Exploring the Social Imagination

Monday, April 11, 2016

The Nuclear Family and 'Father' in the Social Imagination!

One of the best articles I have read out there lately besides maybe one of my own on the same or similar topic, I paste here. Why? Because, we as human beings need to remind ourselves that we do have and share in a common thread its called 'family' and sadly it is labeled as irrelevant and outdated. A couple of years ago when I was still teaching at university, I tried to discuss how important  family is to society and how it is the first introduction to society we have. The socialization process begins with parents as in mother and father...the nuclear family at the helm. The socialization of a person begins with parents that is in terms of mother and father and their expected roles which are vital to that basic structure called family and equally vital as the foundation of the wider society regarding its stability and continuity.

Upon hearing this, the students stood up and screamed its not fair, who should tell anyone how to behave and what to do. Society should just be accepting and nice. Really, whose nice and or according to who - you? Who are you these days, if not for your father and mother...I asked?

A society without a solid foundation is destined to fail. The basic components of a stable society is the family and sadly in America and even around the world today, the family is being deconstructed.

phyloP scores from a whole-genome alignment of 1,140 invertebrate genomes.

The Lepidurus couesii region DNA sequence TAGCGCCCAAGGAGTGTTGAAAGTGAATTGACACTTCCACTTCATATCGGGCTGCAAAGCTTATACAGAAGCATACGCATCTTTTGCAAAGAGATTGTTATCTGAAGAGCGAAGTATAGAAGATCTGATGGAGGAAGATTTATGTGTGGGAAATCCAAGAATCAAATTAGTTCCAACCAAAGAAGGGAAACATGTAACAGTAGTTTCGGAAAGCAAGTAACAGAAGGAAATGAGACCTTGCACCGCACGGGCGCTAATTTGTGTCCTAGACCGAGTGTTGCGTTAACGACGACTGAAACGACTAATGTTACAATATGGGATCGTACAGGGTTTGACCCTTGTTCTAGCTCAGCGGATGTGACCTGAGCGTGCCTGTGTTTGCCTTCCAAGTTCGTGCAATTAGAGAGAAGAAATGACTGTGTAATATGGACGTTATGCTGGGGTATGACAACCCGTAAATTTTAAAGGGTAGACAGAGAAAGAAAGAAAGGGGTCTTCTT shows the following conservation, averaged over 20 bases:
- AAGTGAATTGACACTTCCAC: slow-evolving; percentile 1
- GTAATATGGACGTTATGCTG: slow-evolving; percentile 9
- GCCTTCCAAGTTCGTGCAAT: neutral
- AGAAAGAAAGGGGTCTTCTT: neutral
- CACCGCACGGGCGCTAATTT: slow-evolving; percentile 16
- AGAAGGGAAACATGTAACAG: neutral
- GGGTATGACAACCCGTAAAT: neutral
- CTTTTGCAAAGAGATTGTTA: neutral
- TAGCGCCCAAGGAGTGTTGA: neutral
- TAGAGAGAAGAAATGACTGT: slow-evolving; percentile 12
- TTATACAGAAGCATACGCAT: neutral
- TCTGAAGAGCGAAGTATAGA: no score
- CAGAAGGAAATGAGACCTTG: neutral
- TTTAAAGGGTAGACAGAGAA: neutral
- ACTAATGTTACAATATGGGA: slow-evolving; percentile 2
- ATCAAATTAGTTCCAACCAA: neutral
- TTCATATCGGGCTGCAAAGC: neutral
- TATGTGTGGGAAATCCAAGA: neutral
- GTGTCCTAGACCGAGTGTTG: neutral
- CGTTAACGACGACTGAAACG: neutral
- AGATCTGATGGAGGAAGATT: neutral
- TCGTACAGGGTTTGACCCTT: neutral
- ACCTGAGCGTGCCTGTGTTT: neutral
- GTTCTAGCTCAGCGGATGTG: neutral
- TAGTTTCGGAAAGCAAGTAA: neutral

So, without further adieu... important excerpts from an article I wish I wrote myself.


The Nuclear Family Meltdown

Who are you? What made you the way you are? What do you look like? What do you value in life? What are your hopes, dreams and goals?

A plethora of other “deep” or “probing” questions could be asked about your person—but in almost every case, you could not turn to a single event that forms the answer. This is because your life experience from the day you were conceived has helped shape the person you are today.
From a scientific perspective, many answers to the above questions would begin with your brain. According to the University of Maine, the brain starts working from the beginning of life: “Brain cells are ‘raw’ materials—much like lumber is a raw material in building a house, and a child’s experiences and interactions help build the structure, put in the wiring, and paint the walls. Heredity (nature) determines the basic number of ‘neurons’ (brain nerve cells) children are born with, and their initial arrangement.

“At birth, a baby’s brain contains 100 billion neurons, roughly as many nerve cells as there are stars in the Milky Way, and almost all the neurons the brain will ever have. The brain starts forming prenatally, about three weeks after conception. Before birth, the brain produces trillions more neurons and ‘synapses’ (connections between the brain cells) than it needs. During the first years of life, the brain undergoes a series of extraordinary changes.”
From a young age, you were like a sponge, soaking up your environment—sounds, shapes, lights, faces, voices, languages, music, emotions, etc. As you grew, more complex things impacted your world, ultimately developing who you are today—parents, other caregivers, siblings, friends, education, physical environment, etc.